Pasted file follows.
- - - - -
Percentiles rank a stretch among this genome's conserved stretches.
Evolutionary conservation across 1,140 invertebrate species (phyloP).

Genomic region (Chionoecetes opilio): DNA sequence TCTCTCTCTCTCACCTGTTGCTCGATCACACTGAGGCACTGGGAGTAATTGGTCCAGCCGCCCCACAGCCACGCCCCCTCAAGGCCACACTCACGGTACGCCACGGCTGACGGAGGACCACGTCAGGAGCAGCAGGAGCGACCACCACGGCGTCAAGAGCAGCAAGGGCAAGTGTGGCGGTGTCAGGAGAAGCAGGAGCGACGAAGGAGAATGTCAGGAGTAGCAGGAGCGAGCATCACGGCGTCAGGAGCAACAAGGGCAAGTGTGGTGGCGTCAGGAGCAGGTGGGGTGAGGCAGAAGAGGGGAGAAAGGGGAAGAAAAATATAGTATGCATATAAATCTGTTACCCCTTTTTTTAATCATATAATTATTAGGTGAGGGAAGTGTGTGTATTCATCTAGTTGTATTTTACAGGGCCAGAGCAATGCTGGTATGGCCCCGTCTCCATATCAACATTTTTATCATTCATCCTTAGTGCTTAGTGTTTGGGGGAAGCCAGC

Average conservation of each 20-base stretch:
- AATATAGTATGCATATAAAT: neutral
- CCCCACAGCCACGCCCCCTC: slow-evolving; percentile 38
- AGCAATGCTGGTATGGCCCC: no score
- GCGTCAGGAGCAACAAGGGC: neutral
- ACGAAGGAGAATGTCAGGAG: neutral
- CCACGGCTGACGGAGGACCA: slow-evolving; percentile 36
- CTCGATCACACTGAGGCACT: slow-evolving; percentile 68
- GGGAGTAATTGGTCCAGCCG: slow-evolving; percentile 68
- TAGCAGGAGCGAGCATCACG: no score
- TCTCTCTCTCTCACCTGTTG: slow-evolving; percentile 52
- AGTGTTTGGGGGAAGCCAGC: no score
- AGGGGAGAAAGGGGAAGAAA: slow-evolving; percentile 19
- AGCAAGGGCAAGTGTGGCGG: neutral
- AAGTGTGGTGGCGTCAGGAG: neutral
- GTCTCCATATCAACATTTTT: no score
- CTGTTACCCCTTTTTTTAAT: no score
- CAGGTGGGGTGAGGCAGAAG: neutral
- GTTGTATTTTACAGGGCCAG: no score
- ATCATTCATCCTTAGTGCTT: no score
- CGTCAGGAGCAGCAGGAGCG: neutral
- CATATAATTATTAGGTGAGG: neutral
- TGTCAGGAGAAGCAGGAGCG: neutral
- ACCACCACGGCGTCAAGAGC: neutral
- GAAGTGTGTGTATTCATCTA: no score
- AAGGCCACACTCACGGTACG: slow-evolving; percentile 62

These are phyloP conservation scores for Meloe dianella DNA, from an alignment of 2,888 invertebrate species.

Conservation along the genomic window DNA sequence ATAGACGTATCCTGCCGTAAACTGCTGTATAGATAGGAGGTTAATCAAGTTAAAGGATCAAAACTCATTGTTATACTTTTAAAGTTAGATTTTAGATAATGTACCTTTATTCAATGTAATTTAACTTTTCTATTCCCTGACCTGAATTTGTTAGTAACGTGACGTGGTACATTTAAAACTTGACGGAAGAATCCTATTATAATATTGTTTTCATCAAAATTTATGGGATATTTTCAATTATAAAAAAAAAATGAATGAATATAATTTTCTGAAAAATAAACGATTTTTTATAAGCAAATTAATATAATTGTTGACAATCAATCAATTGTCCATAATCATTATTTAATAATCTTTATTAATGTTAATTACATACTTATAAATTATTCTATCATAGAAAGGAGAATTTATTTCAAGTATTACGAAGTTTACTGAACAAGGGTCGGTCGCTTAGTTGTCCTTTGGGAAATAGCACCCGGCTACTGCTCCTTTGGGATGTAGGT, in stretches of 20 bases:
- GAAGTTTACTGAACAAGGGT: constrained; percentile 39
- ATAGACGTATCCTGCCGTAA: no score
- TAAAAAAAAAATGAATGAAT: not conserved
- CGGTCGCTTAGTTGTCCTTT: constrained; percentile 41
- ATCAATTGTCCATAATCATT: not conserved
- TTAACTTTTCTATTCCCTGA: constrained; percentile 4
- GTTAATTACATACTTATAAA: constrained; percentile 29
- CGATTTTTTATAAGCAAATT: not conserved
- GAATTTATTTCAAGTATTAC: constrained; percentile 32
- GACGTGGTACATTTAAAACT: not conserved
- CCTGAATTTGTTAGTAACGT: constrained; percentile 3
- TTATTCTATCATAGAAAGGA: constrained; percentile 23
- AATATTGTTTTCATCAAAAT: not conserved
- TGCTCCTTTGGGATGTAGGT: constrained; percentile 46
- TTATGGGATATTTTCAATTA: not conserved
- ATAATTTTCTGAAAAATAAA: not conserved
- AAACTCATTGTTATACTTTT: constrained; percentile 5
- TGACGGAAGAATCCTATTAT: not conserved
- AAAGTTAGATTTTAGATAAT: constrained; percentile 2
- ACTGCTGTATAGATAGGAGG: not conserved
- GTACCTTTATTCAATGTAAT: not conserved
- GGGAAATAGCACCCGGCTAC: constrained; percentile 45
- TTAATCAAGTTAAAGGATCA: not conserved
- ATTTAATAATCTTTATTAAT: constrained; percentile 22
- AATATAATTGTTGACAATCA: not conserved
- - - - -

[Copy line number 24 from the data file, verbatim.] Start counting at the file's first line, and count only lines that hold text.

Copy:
- CGTCAGGAGCAGCAGGAGCG: neutral